Another approach for producing reciprocating motion of the guide is to use a motor to control a rotating screw upon which the guide translates. In this class of reels, the motor reverses the direction of rotation of the screw whenever the guide reaches an end of the screw. Unfortunately, the repeated reversing of the motor increases the spooling time and causes the motor to wear down sooner. Other reels have incorporated significantly more complicated gear mechanisms for achieving the reciprocating motion.

Many reel constructions include exposed moving parts, such as the reel drum, guide, and motor. Over time, such moving parts can become damaged due to exposure. For example, an outdoor reel is exposed to sunlight and rain. Such exposure can cause the moving parts of the reel to wear more rapidly, resulting in reduced performance quality.

Thus, there is a need for a compact reel assembly having a reel with an improved reciprocating mechanism for efficiently distributing linear material across the reel drum.

SUMMARY OF THE INVENTION

Accordingly, it is a principle object and advantage of the present invention to overcome some or all of these limitations and to provide an improved reel incorporating a reciprocating mechanism.

In accordance with one embodiment, a reciprocating mechanism is provided, comprising an element adapted to rotate about a first axis and a worm gear extending along the first axis and coupled with respect to the element. The reciprocating mechanism also comprises a driven gear meshingly engaged with the worm gear, the driven gear configured to rotate about a driven gear axis. A lever is coupled to and configured to rotate along with the driven gear about the driven gear axis, the lever having an elongated slot. A guide member defines an encircling slot in a plane generally parallel to a plane within which the lever rotates. An elongate member has a portion extending completely or partially through, and adapted to move along, the elongated slot of the lever, the elongate member portion also extending completely or partially through, and adapted to move along, the encircling slot of the guide member. The elongate member is pivotably secured to a frame or housing such that the elongate member is configured to pivot about an axis generally perpendicular to the plane of the encircling slot. Rotation of the element about the first axis produces rotation of the worm gear about the first axis, the rotation of the worm gear producing rotation of the driven gear and the lever about the driven gear axis, the rotation of the lever guiding the portion of the elongate member along the encircling slot in order to reciprocatingly pivot the element relative to the frame or housing about a second axis generally transverse to the first axis.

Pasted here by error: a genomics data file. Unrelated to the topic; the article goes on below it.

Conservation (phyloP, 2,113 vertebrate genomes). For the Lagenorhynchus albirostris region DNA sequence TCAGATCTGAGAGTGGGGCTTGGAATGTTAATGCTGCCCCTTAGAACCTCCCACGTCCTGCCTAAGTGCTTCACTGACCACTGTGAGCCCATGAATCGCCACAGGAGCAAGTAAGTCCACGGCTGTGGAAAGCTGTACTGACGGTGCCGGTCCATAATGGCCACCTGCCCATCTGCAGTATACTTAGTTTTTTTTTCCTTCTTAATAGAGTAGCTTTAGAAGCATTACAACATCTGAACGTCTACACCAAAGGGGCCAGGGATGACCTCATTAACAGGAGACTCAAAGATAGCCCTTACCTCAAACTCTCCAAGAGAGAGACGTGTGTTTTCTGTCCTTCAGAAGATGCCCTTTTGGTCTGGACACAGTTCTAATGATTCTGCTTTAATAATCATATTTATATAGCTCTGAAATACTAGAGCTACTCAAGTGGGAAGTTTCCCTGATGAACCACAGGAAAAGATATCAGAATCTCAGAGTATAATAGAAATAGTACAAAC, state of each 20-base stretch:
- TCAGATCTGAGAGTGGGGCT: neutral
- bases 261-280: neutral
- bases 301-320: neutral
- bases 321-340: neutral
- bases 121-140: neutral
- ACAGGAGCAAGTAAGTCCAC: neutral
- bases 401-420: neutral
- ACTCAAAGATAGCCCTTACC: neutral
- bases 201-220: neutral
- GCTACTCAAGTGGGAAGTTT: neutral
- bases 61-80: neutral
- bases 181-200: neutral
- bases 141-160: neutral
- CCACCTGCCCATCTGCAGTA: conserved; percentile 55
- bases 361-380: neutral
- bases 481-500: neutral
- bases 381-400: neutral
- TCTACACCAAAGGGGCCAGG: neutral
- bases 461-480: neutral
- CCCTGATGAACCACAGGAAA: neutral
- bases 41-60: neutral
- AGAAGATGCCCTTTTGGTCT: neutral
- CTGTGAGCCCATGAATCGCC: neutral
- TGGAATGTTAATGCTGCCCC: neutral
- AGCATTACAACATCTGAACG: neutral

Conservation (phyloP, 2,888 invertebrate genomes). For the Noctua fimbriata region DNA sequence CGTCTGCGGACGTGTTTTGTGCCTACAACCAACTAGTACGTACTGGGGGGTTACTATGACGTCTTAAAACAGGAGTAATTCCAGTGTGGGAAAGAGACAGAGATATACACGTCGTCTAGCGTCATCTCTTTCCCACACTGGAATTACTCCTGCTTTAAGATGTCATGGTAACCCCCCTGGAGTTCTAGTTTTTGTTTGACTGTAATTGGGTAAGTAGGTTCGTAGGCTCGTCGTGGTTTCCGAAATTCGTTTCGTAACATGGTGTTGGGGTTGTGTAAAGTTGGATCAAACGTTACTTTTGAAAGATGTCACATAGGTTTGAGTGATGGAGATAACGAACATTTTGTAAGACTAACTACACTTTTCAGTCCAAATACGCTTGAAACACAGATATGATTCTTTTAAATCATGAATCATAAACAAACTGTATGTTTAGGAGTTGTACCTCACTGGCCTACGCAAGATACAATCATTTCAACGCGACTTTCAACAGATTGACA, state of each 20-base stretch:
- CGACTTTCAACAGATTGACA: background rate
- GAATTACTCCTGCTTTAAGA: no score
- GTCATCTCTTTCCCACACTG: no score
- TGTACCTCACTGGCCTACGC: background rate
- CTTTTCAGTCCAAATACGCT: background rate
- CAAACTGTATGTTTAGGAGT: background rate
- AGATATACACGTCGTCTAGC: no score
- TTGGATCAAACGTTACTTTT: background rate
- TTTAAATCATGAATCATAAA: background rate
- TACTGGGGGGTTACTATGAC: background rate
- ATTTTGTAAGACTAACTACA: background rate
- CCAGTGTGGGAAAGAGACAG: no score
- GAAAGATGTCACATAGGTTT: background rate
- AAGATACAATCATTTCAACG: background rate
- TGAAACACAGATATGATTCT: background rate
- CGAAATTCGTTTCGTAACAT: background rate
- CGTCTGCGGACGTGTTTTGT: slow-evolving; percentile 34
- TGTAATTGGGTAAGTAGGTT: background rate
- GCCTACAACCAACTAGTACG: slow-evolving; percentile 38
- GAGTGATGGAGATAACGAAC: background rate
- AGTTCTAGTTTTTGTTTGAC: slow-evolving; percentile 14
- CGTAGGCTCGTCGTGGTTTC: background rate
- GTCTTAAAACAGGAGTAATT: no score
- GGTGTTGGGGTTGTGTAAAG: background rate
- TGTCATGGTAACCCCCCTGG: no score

In accordance with another embodiment, a reel assembly is provided. The reel assembly comprises a drum configured to rotate about a drum axis and to receive a linear material being wrapped around a spool surface of the drum as the drum rotates about the drum axis and a housing substantially enclosing the drum, a portion of the housing defining an aperture configured to receive the linear material therethrough. The reel assembly also comprises a reciprocating mechanism, comprising a lever operatively coupled with respect to the drum and defining an elongated slot. A guide member is disposed proximal the lever, the guide member defining an encircling slot. An elongate member has a portion extending completely or partially through the elongated slot of the lever and extending completely or partially through the encircling slot of the guide member, the elongate member being pivotably coupled with respect to the housing. The rotation of the drum about the drum axis rotates the lever, which in turn guides the elongate member portion along the encircling slot so as to reciprocatingly rotate the drum relative to the housing about a reciprocation axis generally transverse with respect to the drum axis.

In accordance with another embodiment, a reel assembly is provided, comprising a drum configured to rotate about a drum axis and to receive a linear material being wrapped around a spool surface of the drum as the drum rotates about the drum axis and a housing substantially enclosing the drum, a portion of the housing defining an aperture configured to receive the linear material therethrough. The reel assembly also comprises a reciprocating mechanism configured to produce relative reciprocating rotation between the drum and the housing about an axis generally orthogonal to the drum axis and at a generally constant angular velocity between endpoints of the reciprocation for a given drum rotating speed about the drum axis.

In accordance with still another embodiment, a method for spooling linear material is provided. The method comprises rotating a drum about a first axis at a first speed, reciprocatingly rotating the drum about a second axis generally perpendicular to the first axis at a generally constant second speed between endpoints of the reciprocation, and drawing linear material onto the drum, the linear material being spooled across a surface of the drum by the reciprocating rotation of the drum.

For purposes of summarizing the invention and the advantages achieved over the prior art, certain objects and advantages of the invention have been described herein above. Of course, it is to be understood that not necessarily all such objects or advantages may be achieved in accordance with any particular embodiment of the invention. Thus, for example, those skilled in the art will recognize that the invention may be embodied or carried out in a manner that achieves or optimizes one advantage or group of advantages as taught herein without necessarily achieving other objects or advantages as may be taught or suggested herein.